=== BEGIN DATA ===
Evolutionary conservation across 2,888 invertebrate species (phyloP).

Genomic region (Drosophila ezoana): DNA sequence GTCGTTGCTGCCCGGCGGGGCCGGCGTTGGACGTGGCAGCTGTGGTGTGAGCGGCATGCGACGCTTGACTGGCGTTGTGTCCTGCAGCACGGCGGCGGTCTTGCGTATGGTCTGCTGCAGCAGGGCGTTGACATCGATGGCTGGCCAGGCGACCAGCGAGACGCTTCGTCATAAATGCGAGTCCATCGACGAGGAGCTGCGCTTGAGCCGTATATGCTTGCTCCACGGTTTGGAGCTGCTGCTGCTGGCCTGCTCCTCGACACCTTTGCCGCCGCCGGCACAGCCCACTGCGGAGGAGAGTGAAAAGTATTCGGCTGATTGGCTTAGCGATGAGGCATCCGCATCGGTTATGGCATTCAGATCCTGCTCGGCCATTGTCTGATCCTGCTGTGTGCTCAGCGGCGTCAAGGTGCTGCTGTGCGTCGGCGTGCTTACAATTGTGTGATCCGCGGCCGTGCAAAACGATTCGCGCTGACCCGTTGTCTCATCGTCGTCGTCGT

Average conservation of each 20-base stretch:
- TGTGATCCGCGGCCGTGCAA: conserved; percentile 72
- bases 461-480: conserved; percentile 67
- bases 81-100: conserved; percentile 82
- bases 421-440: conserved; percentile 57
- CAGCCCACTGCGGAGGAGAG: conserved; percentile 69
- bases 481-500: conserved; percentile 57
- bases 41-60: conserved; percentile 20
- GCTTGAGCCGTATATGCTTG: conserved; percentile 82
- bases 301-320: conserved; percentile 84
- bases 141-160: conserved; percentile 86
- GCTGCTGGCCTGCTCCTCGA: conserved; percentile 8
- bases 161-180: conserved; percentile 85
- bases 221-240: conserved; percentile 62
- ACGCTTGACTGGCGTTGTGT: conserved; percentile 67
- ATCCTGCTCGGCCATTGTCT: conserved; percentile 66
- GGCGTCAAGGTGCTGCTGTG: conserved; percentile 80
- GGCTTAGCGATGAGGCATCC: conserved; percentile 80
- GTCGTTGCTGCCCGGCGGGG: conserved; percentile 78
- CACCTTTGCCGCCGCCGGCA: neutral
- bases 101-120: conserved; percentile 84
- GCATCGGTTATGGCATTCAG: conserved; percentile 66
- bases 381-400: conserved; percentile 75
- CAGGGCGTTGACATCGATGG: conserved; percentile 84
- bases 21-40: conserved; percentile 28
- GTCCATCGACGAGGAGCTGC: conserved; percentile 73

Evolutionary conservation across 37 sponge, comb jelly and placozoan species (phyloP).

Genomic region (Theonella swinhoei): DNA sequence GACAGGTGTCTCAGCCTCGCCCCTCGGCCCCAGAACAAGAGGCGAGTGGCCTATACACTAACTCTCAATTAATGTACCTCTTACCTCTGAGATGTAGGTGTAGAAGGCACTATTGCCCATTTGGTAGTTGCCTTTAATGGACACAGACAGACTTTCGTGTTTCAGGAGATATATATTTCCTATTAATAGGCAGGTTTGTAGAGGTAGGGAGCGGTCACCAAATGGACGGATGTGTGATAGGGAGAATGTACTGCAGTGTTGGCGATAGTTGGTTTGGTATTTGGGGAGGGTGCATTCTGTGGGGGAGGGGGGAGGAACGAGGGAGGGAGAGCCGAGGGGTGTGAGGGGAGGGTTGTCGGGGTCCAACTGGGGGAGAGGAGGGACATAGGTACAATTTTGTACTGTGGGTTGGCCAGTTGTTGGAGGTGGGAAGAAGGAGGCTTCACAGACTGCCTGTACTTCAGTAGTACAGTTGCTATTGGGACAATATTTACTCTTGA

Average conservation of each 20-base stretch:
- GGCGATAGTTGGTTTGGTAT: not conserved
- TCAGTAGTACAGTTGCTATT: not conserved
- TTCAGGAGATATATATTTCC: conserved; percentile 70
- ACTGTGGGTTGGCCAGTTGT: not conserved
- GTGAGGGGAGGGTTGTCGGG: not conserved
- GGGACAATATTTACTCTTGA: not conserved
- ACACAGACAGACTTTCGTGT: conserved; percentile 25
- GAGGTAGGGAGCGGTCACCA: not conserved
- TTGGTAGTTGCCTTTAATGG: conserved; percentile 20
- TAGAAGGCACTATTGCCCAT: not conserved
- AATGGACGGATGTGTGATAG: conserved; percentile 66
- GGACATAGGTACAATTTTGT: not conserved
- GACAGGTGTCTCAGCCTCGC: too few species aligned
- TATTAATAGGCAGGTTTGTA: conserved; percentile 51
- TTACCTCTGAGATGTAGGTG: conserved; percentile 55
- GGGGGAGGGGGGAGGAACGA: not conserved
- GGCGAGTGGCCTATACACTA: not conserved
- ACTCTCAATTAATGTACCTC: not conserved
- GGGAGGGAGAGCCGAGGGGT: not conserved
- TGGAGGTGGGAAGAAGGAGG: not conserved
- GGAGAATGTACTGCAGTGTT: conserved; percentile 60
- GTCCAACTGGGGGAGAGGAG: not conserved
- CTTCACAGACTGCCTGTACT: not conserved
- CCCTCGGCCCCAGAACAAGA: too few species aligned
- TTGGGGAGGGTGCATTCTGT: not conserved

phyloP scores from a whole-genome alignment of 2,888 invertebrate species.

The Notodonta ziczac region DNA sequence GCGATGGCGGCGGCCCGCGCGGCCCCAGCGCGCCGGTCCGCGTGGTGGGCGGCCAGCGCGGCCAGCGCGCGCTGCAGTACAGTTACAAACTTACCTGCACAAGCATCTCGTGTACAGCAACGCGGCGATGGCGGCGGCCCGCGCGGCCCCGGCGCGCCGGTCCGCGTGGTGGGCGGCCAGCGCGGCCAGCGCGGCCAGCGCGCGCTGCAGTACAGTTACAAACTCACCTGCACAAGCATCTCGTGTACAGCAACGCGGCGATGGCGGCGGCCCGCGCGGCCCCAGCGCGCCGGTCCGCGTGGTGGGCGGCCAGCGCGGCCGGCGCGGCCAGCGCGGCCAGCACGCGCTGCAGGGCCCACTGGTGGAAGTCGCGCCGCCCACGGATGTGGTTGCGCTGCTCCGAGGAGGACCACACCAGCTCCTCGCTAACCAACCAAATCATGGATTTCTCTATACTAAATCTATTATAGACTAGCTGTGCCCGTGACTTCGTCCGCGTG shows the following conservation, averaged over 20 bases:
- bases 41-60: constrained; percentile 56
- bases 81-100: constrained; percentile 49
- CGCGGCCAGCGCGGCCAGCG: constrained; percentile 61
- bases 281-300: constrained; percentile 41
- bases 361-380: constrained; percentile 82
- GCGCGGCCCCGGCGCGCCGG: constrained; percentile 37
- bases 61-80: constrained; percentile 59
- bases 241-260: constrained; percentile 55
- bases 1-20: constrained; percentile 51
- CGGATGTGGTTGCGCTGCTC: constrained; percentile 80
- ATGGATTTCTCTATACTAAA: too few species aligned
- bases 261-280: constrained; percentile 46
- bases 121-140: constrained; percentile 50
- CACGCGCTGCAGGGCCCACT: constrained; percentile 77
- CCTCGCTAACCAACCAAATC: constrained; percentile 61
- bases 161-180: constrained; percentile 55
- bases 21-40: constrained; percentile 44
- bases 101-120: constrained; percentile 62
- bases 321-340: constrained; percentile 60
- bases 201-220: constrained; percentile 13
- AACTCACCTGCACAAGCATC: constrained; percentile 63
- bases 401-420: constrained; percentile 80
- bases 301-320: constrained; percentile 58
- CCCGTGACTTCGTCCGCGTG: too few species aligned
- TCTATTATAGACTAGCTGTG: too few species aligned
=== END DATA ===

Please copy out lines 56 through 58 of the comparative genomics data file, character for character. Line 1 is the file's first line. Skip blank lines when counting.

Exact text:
- TTGGGGAGGGTGCATTCTGT: not conserved

phyloP scores from a whole-genome alignment of 2,888 invertebrate species.

The Notodonta ziczac region DNA sequence GCGATGGCGGCGGCCCGCGCGGCCCCAGCGCGCCGGTCCGCGTGGTGGGCGGCCAGCGCGGCCAGCGCGCGCTGCAGTACAGTTACAAACTTACCTGCACAAGCATCTCGTGTACAGCAACGCGGCGATGGCGGCGGCCCGCGCGGCCCCGGCGCGCCGGTCCGCGTGGTGGGCGGCCAGCGCGGCCAGCGCGGCCAGCGCGCGCTGCAGTACAGTTACAAACTCACCTGCACAAGCATCTCGTGTACAGCAACGCGGCGATGGCGGCGGCCCGCGCGGCCCCAGCGCGCCGGTCCGCGTGGTGGGCGGCCAGCGCGGCCGGCGCGGCCAGCGCGGCCAGCACGCGCTGCAGGGCCCACTGGTGGAAGTCGCGCCGCCCACGGATGTGGTTGCGCTGCTCCGAGGAGGACCACACCAGCTCCTCGCTAACCAACCAAATCATGGATTTCTCTATACTAAATCTATTATAGACTAGCTGTGCCCGTGACTTCGTCCGCGTG shows the following conservation, averaged over 20 bases: